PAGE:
I just participated in a three day conference on Digital marketing which was attended by several digital agencies and thought leaders with good vantage points into this emerging space.
Interestingly, at the end of three days it became very clear that things are not very clear.
Multiple definitions exist concerning what digital marketing is, who cares about it, how to participate in it as a client/marketer or agency and how best to profit from it.
What is abundantly clear is the opportunity – for customers and agencies alike to change how they view their existing marketing efforts, reconfigure their marketing mix, rethink expectations of how we connect with customers, engage them, create a community and stickiness and in general, engender loyalty. This is clearly not blinding insight but I do believe there is a need and opportunity to help provide a framework to guide the efforts of various participants.
A well-defined framework would need to encompass several aspects ranging from:
- What media do I use to target customers
- What kind of digital ‘platform’ do I need to support my efforts
- What is the user experience on my website and how do I enhance it?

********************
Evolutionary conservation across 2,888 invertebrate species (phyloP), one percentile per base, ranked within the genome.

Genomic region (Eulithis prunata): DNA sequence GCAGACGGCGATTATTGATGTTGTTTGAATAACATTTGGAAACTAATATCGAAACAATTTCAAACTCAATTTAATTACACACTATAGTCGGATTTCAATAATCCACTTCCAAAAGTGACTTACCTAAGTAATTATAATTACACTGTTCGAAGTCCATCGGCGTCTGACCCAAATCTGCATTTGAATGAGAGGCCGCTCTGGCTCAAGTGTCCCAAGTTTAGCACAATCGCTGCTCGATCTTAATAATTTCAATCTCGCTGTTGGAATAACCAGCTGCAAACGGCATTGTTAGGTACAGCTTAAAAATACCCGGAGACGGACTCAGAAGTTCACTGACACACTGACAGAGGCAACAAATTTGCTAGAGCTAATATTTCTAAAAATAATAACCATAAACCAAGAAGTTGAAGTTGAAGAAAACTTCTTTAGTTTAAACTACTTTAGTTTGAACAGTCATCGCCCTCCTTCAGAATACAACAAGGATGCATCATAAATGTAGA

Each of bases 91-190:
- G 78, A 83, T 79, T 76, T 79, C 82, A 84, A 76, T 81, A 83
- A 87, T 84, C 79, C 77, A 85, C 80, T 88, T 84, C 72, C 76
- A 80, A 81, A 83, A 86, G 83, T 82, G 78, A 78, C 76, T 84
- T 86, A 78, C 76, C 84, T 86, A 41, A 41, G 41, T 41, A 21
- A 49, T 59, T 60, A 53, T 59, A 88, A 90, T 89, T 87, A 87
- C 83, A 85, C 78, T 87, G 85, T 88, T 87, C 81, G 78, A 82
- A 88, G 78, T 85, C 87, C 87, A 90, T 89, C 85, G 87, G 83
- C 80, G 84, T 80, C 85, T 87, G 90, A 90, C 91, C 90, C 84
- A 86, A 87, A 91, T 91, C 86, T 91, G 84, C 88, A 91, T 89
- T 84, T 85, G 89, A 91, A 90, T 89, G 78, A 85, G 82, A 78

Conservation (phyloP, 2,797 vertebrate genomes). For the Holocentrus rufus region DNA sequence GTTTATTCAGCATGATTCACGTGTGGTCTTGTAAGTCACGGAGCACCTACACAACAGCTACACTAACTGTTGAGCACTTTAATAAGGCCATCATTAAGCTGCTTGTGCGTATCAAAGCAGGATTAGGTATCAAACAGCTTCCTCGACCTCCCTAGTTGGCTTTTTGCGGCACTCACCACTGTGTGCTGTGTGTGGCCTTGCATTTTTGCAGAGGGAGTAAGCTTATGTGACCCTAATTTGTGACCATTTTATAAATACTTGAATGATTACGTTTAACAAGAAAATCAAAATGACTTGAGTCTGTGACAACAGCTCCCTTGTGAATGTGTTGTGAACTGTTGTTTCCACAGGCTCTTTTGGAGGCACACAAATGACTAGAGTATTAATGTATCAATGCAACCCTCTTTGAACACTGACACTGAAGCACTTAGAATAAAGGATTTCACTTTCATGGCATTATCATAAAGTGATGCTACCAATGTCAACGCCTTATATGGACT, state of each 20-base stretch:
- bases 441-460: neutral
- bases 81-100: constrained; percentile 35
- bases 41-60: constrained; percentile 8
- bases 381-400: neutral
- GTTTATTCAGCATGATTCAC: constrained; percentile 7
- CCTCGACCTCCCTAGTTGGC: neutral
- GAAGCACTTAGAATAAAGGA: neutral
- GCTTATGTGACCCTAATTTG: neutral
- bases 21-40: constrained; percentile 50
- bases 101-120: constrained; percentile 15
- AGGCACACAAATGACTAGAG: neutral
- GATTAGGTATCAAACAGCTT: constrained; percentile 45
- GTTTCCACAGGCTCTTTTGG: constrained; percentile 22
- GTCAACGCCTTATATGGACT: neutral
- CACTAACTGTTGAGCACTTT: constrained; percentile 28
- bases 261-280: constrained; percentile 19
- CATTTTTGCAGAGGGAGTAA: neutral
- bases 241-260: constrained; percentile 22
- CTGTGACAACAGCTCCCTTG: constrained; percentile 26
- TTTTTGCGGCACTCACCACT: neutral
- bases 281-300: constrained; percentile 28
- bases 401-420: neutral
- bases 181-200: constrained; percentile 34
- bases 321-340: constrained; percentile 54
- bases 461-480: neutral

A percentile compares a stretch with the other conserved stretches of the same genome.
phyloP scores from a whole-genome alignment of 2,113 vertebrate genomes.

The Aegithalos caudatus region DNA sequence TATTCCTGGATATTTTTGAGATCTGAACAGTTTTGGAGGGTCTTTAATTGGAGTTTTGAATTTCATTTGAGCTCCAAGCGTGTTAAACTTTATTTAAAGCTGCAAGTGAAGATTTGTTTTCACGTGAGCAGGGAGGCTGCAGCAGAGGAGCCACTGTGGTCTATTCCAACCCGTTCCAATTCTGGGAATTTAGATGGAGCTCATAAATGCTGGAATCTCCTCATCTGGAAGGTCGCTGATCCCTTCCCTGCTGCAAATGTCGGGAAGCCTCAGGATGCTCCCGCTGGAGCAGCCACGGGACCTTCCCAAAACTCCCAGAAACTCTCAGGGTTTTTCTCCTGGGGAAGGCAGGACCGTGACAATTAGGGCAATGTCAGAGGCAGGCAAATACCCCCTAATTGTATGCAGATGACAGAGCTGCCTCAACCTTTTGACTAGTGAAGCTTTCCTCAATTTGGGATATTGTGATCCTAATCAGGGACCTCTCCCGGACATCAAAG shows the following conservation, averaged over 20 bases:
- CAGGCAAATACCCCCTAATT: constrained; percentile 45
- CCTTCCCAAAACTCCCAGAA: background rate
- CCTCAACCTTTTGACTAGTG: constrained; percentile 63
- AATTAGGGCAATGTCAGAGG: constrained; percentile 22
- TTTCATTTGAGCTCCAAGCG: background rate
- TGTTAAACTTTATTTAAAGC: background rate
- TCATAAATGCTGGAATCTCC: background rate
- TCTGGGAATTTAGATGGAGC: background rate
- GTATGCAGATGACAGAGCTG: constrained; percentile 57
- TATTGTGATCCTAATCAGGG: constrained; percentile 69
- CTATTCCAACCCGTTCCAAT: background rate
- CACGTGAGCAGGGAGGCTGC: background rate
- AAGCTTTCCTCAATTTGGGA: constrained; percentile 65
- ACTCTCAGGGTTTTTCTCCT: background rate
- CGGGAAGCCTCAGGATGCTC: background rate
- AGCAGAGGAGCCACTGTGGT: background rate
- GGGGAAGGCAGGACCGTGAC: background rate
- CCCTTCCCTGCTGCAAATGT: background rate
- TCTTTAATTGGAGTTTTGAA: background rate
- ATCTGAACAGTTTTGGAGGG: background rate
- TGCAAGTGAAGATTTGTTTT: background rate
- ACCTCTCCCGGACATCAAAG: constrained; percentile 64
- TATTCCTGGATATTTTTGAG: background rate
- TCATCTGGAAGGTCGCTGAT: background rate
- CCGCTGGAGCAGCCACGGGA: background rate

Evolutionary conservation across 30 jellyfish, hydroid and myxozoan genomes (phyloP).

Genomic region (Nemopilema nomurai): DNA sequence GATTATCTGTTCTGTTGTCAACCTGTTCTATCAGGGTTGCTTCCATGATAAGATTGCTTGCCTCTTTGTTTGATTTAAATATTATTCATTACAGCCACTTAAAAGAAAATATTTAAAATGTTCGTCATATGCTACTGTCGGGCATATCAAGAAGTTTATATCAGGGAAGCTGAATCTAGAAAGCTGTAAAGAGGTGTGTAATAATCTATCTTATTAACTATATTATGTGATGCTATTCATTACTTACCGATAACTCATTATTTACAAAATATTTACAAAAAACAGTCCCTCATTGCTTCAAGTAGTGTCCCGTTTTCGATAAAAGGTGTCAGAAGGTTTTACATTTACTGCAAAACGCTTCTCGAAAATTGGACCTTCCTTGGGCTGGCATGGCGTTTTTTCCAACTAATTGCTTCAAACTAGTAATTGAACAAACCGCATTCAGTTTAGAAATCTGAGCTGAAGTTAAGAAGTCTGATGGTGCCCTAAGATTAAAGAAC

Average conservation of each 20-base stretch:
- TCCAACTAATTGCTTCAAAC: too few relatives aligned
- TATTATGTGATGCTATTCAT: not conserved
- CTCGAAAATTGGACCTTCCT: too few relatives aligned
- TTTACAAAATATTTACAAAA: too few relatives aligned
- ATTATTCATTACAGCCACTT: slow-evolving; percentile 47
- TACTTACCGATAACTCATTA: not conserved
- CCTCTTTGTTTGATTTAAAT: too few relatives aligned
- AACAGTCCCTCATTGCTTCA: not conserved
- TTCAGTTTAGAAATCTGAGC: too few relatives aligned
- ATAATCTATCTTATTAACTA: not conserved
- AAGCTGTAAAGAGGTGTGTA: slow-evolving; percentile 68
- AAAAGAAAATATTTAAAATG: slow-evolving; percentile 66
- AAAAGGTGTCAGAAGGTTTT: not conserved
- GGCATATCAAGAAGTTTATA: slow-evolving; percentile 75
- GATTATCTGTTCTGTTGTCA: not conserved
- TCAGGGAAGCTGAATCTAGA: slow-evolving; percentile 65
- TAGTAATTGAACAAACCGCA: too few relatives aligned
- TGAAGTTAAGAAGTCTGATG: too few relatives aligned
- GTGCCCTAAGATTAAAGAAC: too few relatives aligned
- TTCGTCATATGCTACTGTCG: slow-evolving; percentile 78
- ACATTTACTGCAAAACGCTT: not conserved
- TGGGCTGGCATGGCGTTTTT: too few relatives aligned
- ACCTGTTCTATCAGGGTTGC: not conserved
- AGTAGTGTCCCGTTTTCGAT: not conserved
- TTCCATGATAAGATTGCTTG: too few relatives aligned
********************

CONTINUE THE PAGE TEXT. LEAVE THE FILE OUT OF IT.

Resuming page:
- How do I measure success and what tools are available for the same
- Now that everyone has a Facebook, YouTube and Twitter presence, how do I differentiate myself and cut through the clutter
- What is my mix of paid, owned and earned media? What should it be?
- How do I leverage the explosion of mobile users and create engaging experiences on the phone?
There is a strong role for technology in driving the discussion and providing the right solutions. After all, this is about ‘digital’ marketing and it’s important you evaluate not just your choice of technologies carefully but also your technology provider – i.e. the agency you work with to execute the plan. However, there are some aspects that are just plain old marketing common sense. From understanding your customer, knowing what influences them, where to find them and how to talk with them. Defining clearly what behavior you wish to drive and what levers you have available. This has not changed – our options to achieve these have grown, splintered and potentially made our jobs just that little bit harder, or more interesting, depending on your perspective.
It’s critical that customers internalize this, create their strategic and marketing plans accordingly and work with partners that really get this space. Choose wisely – the old rules don’t always apply and you may need to prioritize agility over size just given the sheer speed at which things change.